This weekend I packed up my portable gear, checked off my check list and headed out to the summit of Mt Coot-tha (grid square QG62LM) to participate in the annual Winter VHF/UHF Field Day.

My intention was not to chase any of the awards but merely to try out my new portable station that consists of an FT-817, and a 2m quarter wave ground plane antenna. The rig would be powered by a 2 a/h battery.

I found an unoccupied BBQ area, parked the car and set up my station. I would be concentrating on working SSB on the 2m band only. Power output would be 5 Watts.

 

My gear set up on the BBQ bench.

My gear set up on the BBQ bench. Note the antenna on a short pole.

I also had with me an Wouxun 2m/70cm hand held and a Yaesu FT-250 hand held (both FM units) just in case.

I spent two hours operating and made 11 contacts, so it was a case of mission accomplished.

The battery did well; to start with there was just on 13v and on completing there was 11.86v.

The battery did well; to start with there was just on 13v and on completing there was 11.86v.

Next time I will take along an antenna that will allow me to work the 70cm and 6m bands as well.

A stand for my FT-817

One of the drawbacks of the ubiquitous Yaesu FT-817 is that when it is sitting on the bench ready for use, it’s so difficult to read the display. This is because it is on the leading edge and not the top of the rig as is common with trial-type designs.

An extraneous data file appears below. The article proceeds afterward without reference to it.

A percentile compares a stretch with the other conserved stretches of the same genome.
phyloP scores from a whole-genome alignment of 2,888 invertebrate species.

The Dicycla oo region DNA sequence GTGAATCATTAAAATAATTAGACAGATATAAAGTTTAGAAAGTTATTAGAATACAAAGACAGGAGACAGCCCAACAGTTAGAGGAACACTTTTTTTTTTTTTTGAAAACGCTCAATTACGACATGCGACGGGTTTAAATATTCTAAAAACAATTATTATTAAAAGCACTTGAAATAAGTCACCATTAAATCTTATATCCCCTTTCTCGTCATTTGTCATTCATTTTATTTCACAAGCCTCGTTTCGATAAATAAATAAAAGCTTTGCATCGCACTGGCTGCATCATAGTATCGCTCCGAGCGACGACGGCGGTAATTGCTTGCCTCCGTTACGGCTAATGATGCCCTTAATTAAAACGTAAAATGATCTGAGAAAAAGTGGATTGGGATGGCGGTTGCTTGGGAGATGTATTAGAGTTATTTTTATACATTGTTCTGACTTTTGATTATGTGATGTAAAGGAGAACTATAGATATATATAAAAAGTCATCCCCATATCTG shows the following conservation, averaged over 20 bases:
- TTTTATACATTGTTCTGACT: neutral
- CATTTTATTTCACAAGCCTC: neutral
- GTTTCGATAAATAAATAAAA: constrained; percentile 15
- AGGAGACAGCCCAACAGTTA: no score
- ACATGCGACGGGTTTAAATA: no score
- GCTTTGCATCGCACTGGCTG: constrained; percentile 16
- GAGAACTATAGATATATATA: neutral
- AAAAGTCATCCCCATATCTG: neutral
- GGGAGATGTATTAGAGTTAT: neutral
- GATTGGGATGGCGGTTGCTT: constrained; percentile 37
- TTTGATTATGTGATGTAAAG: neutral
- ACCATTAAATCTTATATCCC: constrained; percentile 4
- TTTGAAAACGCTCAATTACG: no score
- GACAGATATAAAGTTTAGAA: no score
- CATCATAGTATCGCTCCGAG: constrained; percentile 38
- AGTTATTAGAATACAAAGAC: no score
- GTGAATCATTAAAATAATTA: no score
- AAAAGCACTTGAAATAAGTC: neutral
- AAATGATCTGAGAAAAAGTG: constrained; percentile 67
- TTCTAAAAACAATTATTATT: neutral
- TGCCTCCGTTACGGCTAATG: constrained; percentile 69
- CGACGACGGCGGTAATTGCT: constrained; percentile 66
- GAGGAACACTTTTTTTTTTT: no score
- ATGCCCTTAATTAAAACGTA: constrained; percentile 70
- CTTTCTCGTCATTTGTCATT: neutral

So to see what others had done to rectify this situation, I took to the internet and ran a search. I soon come up with the web page of Alex, KR1ST and read about how he turned an old DVD case into a stand for his FT-817. Check his page out here: http://www.kr1st.com/ft817stand.htm

I followed his instructions to the letter and ended up with a fine business stand for my FT-817.

The old plastic case, once I had cut it as instructed.

The old plastic case, once I had cut it as instructed.

Then it was time to put it together and try it out.

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The proof of the pudding is in the eating, as the old saying goes. Time to put the radio onto the stand.

Fits perfectly, as if it were made to measure.

Fits perfectly, as if it were made to measure.

A view from the operating position.

Now the view of the display is just perfect.

Now the view of the display is just perfect.

Reverse polarity protection

Now that I am a 100% QRP station, I rely more on battery power than ever before. Sure, I do have power supplies but I tend not to use them, preferring to make use of renewable energy whenever possible.

This brought into focus the importance of reverse polarity protection because the last thing I’d want, especially during the hurly-burly of setting up in the field, is to connect up the power the wrong way round and destroy my rig.